Libby Stein-Torres joins a growing pantheon of Jewish female cartoon characters
It’s a Hanukkah miracle—in just a few short days, the Disney Channel’s animated series The Ghost and Molly McGee will air a Hanukkah episode, “Festival of Lights.”
The episode centers around Molly’s best friend, Libby Stein-Torres, who is Jewish. The official synopsis reads: When a town-wide blackout occurs on the final night of Hanukkah, the people of Brighton seek refuge in Libby’s mom’s bookstore, the only place in town with light.
Premiering earlier this fall, Ghost is about Molly, a plucky Thai-American girl (one of Disney Animation’s first Thai-American protagonists, after Anne in Amphibia), who befriends Scratch, the crabby blue ghost haunting her family’s new house. Molly is voiced by Ashly Burch, a former writer and voice actress for Adventure Time, while Scratch is played by Dana Snyder, who kids of my generation know best as Gazpacho from Chowder and Master Shake from Aqua Teen Hunger Force.
I’ll admit that before hearing about the Hanukkah episode, I didn’t pay much attention to the show. I thought that, as a college student, I was too old for it. But now that I’ve tuned in, I can say that Ghost does have a cute premise, a fun animation style, and big-name talent behind the voices. (In addition to Snyder and Burch, Lara Jill Miller plays the role of Libby.)
It also has great Jewish representation. The first episode I watched was “Mazel Tov, Libby!”, in which Molly and Scratch are invited to Libby’s bat mitzvah. Molly tries her best to liven up the small and quiet party, while Scratch attempts to play a huge prank at the bat mitzvah by conjuring a giant swarm of bats. Also, there’s a gag about middle-schoolers turning into zombies whenever a slow-dance song is played at the party. It was fun, funny, and surprisingly accurate and respectful. Libby herself is shy and accident-prone, but also very caring and devoted to her family and friends (and her pet turtles). As someone who's been a huge fan of Disney and animation since I was little, I’m excited to see more of her character.
Libby is only one of a growing group of great Jewish female cartoon leads. Here are a few others:
Angelica Pickles of Rugrats
“Chanukah! You have to CHHHHH when you say it.”
This was a show I grew up with as a kid in the early 2000s, and it —and its Hanukkah and Passover specials—was definitely a cultural reset. Before this show, not many other popular kids’ shows had the guts to include Jewish holiday specials, much less ones focused on the protagonists’ family. Sure, Angelica (voiced by Cheryl Chase) was bratty and a bully, but not so nasty that you didn’t want to laugh at her crazy antics or even root for her if things went wrong.
Isabella Garcia-Shapiro of Phineas and Ferb
“Oh, um, we don't celebrate Christmas. But I got the coolest stuff for Hanukkah. Eight straight days of dreams come true!”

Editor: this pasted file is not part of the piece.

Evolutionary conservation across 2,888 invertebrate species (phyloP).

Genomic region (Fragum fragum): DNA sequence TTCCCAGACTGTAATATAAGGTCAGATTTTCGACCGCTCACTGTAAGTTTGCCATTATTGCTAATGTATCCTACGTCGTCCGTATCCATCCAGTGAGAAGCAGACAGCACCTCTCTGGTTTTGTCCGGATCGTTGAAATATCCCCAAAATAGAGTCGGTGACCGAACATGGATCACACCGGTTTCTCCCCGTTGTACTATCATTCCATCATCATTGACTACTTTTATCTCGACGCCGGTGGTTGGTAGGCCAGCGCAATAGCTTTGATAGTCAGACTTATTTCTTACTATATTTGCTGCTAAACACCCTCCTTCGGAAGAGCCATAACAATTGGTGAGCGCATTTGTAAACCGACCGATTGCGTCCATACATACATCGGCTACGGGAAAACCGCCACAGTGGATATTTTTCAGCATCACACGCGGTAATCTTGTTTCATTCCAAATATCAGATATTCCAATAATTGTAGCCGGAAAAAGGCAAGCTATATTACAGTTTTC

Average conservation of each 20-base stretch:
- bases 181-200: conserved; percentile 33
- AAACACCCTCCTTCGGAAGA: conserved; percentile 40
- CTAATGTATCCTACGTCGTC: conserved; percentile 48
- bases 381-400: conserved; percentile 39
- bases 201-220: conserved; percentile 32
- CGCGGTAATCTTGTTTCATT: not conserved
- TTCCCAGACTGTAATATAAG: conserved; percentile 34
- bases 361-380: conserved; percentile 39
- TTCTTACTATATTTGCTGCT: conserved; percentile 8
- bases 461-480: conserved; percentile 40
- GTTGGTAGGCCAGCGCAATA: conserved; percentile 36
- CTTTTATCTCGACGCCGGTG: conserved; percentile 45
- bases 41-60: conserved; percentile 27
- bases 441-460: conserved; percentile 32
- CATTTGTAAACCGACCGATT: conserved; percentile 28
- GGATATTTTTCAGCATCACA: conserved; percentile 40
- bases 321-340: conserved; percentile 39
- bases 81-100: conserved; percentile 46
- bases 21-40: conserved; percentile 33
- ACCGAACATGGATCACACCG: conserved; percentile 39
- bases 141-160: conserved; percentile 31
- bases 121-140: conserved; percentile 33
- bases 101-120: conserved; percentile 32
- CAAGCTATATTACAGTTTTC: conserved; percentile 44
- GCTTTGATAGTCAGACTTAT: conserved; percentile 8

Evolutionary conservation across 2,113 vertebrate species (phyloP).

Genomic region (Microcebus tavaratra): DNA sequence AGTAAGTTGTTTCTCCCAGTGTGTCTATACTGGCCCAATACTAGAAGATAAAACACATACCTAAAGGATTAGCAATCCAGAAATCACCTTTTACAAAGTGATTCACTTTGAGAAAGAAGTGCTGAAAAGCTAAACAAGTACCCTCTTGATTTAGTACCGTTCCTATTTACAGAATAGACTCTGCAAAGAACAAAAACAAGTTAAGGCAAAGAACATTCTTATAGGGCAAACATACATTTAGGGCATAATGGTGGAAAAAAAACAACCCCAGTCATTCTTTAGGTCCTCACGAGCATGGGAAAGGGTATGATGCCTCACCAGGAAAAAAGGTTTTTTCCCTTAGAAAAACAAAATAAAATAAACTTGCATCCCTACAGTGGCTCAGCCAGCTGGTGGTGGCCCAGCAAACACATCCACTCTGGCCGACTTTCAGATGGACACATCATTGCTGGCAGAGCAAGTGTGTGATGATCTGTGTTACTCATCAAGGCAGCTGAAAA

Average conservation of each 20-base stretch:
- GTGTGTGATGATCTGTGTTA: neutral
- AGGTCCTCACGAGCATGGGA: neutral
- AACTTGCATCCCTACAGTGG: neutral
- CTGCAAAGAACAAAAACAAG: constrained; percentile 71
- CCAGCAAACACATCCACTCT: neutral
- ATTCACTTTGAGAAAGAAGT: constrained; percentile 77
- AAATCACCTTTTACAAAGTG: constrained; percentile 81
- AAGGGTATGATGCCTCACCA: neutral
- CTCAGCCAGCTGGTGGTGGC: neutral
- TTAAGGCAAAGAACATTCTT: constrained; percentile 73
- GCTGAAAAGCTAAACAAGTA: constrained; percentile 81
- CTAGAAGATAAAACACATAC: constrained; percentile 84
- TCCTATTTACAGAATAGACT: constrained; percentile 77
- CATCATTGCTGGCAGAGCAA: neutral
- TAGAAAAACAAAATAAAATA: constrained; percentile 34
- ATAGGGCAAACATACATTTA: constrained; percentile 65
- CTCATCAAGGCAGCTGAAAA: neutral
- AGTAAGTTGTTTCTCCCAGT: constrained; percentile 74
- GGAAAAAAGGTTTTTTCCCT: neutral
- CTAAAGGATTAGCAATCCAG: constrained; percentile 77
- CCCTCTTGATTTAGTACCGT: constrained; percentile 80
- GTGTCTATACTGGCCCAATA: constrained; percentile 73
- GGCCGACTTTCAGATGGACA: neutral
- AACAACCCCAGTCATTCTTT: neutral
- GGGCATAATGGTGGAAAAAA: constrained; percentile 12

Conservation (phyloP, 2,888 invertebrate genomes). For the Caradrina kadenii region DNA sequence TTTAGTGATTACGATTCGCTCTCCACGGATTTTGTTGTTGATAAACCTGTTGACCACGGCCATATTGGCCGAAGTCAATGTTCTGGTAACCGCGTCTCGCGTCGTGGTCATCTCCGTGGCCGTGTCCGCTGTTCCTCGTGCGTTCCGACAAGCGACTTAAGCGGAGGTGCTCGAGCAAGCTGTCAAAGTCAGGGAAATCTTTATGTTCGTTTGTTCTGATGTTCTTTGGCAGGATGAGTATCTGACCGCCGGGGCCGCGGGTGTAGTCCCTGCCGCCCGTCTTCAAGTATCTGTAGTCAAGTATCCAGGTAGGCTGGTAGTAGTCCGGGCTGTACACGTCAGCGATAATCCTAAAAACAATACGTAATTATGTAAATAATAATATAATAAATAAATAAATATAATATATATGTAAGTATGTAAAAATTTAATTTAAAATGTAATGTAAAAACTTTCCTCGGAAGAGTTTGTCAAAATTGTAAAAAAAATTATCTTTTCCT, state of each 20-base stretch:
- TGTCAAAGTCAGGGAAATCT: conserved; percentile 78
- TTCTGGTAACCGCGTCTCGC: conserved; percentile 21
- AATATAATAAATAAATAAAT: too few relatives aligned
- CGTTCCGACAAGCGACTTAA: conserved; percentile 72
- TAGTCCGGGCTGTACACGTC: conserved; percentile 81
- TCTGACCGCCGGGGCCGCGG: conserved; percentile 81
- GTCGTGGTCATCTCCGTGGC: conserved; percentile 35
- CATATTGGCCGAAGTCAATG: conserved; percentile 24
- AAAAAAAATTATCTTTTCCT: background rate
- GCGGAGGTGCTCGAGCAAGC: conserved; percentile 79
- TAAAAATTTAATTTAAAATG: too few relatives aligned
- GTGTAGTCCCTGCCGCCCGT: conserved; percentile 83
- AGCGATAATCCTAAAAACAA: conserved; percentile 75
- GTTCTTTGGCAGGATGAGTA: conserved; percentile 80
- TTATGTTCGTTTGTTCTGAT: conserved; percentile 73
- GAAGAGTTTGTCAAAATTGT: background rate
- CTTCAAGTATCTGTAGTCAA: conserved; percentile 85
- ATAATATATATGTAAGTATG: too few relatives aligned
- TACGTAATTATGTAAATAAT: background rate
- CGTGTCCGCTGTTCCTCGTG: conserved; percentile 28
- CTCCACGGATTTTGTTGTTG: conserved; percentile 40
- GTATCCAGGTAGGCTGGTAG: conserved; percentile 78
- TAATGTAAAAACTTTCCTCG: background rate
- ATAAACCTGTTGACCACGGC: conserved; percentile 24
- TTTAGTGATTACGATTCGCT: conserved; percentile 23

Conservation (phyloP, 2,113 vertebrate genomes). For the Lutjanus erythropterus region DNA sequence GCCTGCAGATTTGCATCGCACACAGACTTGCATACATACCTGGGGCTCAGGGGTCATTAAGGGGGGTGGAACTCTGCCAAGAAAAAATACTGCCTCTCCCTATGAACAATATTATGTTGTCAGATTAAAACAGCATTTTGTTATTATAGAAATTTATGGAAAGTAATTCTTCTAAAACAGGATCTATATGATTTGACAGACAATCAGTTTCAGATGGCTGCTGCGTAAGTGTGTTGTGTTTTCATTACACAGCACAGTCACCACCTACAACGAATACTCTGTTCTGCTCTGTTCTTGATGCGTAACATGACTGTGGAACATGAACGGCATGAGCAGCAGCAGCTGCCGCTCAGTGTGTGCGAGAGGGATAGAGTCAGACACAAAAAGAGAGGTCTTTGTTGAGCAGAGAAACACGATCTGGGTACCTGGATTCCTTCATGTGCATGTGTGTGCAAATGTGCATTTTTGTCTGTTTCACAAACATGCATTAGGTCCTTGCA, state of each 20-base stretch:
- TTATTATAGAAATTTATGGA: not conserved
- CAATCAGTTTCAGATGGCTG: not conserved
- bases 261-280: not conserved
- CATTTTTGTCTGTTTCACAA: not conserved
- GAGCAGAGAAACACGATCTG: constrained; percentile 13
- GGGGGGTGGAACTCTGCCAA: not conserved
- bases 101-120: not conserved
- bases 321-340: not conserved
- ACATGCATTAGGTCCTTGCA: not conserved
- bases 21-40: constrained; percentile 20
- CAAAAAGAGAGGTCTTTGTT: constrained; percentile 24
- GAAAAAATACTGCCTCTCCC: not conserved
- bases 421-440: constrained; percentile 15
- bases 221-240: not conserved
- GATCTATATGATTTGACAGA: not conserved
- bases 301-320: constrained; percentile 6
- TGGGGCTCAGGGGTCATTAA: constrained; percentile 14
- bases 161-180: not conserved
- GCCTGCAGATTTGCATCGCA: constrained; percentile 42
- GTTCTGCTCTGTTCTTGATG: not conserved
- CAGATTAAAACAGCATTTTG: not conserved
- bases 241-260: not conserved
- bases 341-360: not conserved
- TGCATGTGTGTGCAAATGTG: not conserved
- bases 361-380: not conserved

Isabella (voiced by Alyson Stoner) was a sweet but tough Fireside Girls troop leader who had a massive crush on Phineas throughout the series. I loved how she was a protagonist you were supposed to root for, rather than an unapologetic bully like Angelica. She and her mom often shared their heritage on the show, in songs like “Mexican Jewish Cultural Festival.”
Kelsey Pokoly from Craig of the Creek
“It’s similar to Elven, but no, this is cursive! I recognize it from my Bubbe’s birthday cards.”
Kelsey (voiced by Noël Wells) is the type of character I would have loved to see when I was little. She’s an adventure-seeking kid who loves wearing capes, wielding PVC pipe swords, and dreams of becoming a fantasy author one day. (I wonder who else was like that as a kid...hint hint). Her big bushy hair and chubby build is never the butt of the joke, as it might have been on a similar show in an earlier decade. Craig has also been praised for its positive representation of Black and LGBTQ characters.
Princess Rebecca from Elena of Avalor
“On Hanukkah night, we cook up plenty to eat...Bimuelos and latkes make such a good treat!”
Voiced by Cuban-Jewish actress Jamie-Lynn Sigler, in 2019 Rebecca became Disney’s first Jewish (and first Latina Jewish) princess. Rebecca is adventurous and willing to do anything to help her family and new friends celebrate the holidays. The show’s debut Hanukkah episode was criticized for substituting Sephardi traditions with Ashkenazi ones. For example, although Rebecca helps Elena bake bimuelos for the party, she tends to use far more Yiddish phrases than Ladino ones, which would have been more authentic. Nevertheless, representing Latina Jews was a step forward for Disney, and I hope to see more of Rebecca and other (albeit more accurate) Jewish leads like her from the Disney franchise soon.
Libby Stein-Torres definitely fits the bill. It makes me proud to see how many great Jewish female cartoon leads have emerged in the past decade or so. When I was young, the best I could do was theorize about which Disney princesses could possibly, secretly be like me. There was Ariel (with whom I share a Hebrew name), and Sally of Nightmare Before Christmas. (Her dad’s last name is Finkelstein). Even Belle and Anastasia could have been Jewish...right? But Jewish kids today don’t have to guess or pretend. They can see and hear explicitly Jewish characters —including main characters—on the screen, and so can the rest of the world.